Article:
SAMHD1 is active in cycling cells permissive to HIV-1 infection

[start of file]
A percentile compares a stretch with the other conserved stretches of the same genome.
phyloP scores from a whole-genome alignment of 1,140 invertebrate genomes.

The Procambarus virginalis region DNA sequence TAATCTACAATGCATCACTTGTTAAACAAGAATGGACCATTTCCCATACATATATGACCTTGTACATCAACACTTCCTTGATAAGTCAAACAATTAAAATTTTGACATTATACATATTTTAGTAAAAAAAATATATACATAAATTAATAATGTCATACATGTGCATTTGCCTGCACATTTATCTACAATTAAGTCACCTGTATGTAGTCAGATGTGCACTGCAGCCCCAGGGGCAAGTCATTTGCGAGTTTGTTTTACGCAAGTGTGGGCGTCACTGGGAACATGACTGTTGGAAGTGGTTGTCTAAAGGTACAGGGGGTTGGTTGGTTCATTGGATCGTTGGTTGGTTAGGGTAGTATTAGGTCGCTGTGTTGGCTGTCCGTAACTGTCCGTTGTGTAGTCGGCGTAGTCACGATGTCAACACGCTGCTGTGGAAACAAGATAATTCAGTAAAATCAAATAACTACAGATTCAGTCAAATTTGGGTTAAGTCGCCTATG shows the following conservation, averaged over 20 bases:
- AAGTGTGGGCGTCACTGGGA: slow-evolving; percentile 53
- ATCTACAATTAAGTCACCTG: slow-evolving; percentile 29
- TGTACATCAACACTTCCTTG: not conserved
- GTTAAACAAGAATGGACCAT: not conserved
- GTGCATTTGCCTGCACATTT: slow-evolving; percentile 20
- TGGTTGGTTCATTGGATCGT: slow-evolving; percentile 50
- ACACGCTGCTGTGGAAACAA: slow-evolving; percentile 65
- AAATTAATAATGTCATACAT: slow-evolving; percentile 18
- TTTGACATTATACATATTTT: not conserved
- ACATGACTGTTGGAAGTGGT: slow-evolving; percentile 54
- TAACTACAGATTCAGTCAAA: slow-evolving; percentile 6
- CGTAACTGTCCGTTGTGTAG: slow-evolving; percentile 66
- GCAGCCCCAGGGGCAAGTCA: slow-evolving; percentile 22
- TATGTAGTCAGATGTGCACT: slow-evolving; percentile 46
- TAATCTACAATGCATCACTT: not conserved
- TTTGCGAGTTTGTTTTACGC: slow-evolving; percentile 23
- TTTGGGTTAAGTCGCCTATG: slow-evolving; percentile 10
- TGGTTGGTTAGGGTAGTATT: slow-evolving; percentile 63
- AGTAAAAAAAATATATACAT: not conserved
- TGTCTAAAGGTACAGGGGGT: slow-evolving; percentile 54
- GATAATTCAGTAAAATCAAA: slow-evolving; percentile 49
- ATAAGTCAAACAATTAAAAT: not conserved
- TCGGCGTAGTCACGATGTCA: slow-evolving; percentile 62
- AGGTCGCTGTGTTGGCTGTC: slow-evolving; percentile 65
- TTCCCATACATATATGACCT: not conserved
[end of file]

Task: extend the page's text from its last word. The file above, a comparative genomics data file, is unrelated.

SAMHD1 is a triphosphohydrolase that restricts HIV-1 by limiting the intracellular dNTP pool required for reverse transcription. Although SAMHD1 is expressed and active/unphosphorylated in most cell lines, its restriction activity is thought to be relevant only in non-cycling cells. However, an in depth evaluation of SAMHD1 function and relevance in cycling cells is required. Here, we show that SAMHD1-induced degradation by HIV-2 Vpx affects the dNTP pool and HIV-1 replication capacity in the presence of the 3′-azido-3′-deoxythymidine (AZT) in cycling cells. Similarly, in SAMHD1 knockout cells, HIV-1 showed increased replicative capacity in the presence of nucleoside inhibitors, especially AZT, that was reverted by re-expression of wild type SAMHD1. Sensitivity to non-nucleoside inhibitors (nevirapine and efavirenz) or the integrase inhibitor raltegravir was not affected by SAMHD1. Combination of three mutations (S18A, T21A, T25A) significantly prevented SAMHD1 phosphorylation but did not significantly affect HIV-1 replication in the presence of AZT. Our results demonstrate that SAMHD1 is active in HIV-1 permissive cells, does not modify susceptibility to HIV-1 infection but strongly affects sensitivity to nucleoside inhibitors.